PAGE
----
eaction to our introducing a second Governor’s Cup — based on total projects per capita — has been overwhelmingly positive, particularly from the states that now stand a reasonable chance of being recognized for their economic development success. Gov. Dave Heineman of Nebraska claims the projects per capita cup with 109 qualifying projects (see the cover story). Gov. Rick Perry finishes his nearly 14-year tenure as Texas’ chief executive with his fifth Governor’s Cup recognizing the state with the most total qualifying projects the previous year — 657 in this case. Congratulations to both governors, their business recruitment teams and the local and regional economic development professionals throughout Nebraska and Texas on being the US locations with the award-winning investment attraction strategies.
Now for some good news applicable to the entire United States. While winding up work on this issue in late February, I came across some Brookings Institution analysis (from Scott Andes and Mark Muro) that makes the case that there is more to America’s manufacturing resurgence than meets the eye. “Cheap natural gas [is] making energy-intensive production affordable in America” and “the nation’s quiescent wage rates in comparison to China are making the US relatively more attractive” are two important truths about production in America today. But “they may be transitory and likely do not represent a long-term American advantage,” the authors note. Software development does, they maintain, and for now, the US has an “unquestioned dominance in software development and application.” They cite PricewaterhouseCoopers data showing that nine of the top 10 grossing software-as-a-service firms in the world are American, and the software they are developing will power the increasingly complex production systems of the future.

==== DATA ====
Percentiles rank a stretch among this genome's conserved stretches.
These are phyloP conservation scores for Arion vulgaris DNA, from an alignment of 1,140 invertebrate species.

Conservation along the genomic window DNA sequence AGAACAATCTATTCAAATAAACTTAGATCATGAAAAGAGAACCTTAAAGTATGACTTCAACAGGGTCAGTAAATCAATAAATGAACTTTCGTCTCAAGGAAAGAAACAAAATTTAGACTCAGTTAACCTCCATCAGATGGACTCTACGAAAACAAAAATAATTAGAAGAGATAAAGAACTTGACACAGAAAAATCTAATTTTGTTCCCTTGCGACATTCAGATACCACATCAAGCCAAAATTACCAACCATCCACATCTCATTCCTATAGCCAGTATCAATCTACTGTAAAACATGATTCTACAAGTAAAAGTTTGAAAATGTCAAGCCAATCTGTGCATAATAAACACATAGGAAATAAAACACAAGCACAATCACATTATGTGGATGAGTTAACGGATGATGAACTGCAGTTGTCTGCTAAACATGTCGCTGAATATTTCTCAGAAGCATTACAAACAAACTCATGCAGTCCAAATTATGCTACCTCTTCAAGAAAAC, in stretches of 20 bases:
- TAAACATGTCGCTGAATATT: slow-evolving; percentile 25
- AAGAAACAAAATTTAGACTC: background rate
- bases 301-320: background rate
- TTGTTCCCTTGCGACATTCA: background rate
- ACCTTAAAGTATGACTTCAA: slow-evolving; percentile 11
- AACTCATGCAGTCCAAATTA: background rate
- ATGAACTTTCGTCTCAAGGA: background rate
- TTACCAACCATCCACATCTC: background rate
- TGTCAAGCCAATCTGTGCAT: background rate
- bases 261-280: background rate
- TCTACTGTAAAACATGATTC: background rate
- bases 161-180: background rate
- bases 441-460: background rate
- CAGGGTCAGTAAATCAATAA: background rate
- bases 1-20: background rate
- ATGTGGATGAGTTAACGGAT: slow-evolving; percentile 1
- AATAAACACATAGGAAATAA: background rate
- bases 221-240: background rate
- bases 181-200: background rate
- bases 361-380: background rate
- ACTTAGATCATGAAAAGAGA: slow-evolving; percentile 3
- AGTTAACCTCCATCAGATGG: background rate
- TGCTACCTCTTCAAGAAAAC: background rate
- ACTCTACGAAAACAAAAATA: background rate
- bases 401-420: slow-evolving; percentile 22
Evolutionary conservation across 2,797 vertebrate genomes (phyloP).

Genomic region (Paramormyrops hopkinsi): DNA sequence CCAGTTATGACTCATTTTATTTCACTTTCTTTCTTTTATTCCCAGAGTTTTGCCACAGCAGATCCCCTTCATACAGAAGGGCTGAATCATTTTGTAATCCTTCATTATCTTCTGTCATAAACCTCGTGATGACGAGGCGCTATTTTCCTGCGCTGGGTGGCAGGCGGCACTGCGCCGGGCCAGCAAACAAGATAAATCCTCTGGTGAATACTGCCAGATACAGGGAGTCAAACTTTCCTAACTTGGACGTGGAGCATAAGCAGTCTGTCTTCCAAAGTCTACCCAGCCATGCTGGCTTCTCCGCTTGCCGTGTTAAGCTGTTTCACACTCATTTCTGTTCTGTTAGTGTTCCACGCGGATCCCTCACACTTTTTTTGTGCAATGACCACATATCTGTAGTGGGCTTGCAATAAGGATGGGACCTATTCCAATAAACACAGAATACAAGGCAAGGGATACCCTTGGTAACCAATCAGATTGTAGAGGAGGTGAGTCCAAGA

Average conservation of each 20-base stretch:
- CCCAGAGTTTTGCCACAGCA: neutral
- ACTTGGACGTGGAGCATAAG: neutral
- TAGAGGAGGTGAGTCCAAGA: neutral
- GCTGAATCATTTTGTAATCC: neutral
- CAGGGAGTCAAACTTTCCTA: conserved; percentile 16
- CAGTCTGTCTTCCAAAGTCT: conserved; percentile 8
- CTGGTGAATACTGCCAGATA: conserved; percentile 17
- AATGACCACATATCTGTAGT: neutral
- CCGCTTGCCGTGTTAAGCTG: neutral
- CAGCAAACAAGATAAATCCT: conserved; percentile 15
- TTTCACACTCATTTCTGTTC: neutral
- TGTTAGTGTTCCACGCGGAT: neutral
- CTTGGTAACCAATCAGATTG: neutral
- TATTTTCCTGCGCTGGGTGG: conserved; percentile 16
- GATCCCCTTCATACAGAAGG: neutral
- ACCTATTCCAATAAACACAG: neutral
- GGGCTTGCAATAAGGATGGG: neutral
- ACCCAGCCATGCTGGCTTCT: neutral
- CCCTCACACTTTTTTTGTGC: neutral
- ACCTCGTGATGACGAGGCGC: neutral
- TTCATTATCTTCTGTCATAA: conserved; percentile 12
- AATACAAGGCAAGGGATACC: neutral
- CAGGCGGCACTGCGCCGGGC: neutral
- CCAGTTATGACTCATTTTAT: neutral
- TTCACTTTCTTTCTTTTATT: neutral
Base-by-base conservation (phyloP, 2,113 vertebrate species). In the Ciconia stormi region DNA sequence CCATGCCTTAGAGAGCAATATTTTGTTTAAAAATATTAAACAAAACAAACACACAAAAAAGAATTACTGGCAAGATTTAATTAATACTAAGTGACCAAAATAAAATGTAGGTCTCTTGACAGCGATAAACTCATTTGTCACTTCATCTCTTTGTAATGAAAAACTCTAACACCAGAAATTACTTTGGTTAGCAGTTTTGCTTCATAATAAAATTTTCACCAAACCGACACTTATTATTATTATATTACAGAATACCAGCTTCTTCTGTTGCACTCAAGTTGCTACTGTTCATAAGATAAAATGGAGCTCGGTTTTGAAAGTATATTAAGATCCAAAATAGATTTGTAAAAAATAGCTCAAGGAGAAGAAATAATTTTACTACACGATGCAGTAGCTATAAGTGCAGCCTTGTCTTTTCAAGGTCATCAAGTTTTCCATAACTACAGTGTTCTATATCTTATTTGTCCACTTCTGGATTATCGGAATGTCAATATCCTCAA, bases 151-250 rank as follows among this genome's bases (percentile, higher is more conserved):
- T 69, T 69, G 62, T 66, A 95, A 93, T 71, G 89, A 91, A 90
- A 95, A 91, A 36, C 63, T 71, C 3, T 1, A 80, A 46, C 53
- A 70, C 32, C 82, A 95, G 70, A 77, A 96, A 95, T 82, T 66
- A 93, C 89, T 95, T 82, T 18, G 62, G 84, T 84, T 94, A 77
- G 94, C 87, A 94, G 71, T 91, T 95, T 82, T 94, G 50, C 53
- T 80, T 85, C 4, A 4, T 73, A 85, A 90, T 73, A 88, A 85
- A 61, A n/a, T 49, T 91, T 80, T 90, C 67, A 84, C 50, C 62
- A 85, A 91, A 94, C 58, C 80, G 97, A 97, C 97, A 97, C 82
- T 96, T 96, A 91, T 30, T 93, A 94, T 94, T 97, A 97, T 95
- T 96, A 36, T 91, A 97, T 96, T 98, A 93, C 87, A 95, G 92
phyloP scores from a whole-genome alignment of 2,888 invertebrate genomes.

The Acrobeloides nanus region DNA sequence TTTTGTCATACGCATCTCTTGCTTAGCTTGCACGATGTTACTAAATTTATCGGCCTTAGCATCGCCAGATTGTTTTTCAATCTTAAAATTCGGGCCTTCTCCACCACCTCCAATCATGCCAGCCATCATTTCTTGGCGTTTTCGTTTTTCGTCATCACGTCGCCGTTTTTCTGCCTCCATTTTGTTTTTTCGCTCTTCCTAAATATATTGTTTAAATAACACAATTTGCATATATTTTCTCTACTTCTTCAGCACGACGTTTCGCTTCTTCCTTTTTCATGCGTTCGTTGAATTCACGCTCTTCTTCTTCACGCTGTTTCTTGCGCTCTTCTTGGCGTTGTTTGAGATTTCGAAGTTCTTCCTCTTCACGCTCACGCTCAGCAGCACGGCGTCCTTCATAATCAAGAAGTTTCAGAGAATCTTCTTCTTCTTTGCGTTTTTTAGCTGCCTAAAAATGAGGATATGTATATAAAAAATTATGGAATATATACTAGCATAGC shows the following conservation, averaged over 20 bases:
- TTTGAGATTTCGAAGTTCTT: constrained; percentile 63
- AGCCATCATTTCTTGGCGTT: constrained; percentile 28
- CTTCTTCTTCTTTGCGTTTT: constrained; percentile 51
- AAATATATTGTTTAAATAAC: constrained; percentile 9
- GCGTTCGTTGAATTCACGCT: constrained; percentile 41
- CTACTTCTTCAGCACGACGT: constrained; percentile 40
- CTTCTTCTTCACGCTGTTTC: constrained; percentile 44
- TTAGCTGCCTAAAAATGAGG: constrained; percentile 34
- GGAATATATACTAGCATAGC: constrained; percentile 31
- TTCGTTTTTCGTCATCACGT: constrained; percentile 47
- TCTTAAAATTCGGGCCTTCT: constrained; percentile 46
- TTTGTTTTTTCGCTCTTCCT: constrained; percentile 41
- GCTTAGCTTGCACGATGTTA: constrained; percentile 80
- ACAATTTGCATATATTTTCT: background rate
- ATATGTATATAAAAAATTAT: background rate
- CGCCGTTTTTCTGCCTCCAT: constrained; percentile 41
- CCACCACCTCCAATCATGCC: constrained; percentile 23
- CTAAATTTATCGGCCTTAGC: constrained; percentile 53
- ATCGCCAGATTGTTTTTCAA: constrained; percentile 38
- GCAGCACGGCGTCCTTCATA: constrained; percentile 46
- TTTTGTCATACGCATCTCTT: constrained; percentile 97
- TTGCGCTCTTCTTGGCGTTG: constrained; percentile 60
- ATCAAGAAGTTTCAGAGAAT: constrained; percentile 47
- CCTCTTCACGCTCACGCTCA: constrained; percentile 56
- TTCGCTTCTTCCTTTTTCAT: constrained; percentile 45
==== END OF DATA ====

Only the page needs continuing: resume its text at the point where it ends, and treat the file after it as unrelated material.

“No longer are energy and labor costs completely dominating global sourcing decisions,” write Andes and Muro. “Instead, firms increasingly take pains to ensure that they have access to the most sophisticated software developers and technology. Fortunately for the US, those resources remain largely American. US superiority on this front looks durable,” provided the US can catch up to other developed nations that emphasize the importance of computer science in education. On this latter point they are not optimistic. Nor am I.
Business parks throughout India that once housed call centers are now populated by software developers, and the developers of those complexes can’t build new buildings fast enough to meet demand. Many of the tenants are US companies — I met with several of them last August in Chennai and Bangalore, and each one had expansion plans in India, because that’s where they are finding the IT expertise they require in the amount they require.
Let’s celebrate the US locations — the states, metros and micropolitans recognized in this issue, for example — that are welcoming home manufacturing operations from offshore. And let’s double our efforts in those same communities and others to cultivate an IT-proficient workforce that will keep them here. Our economic prosperity depends on it.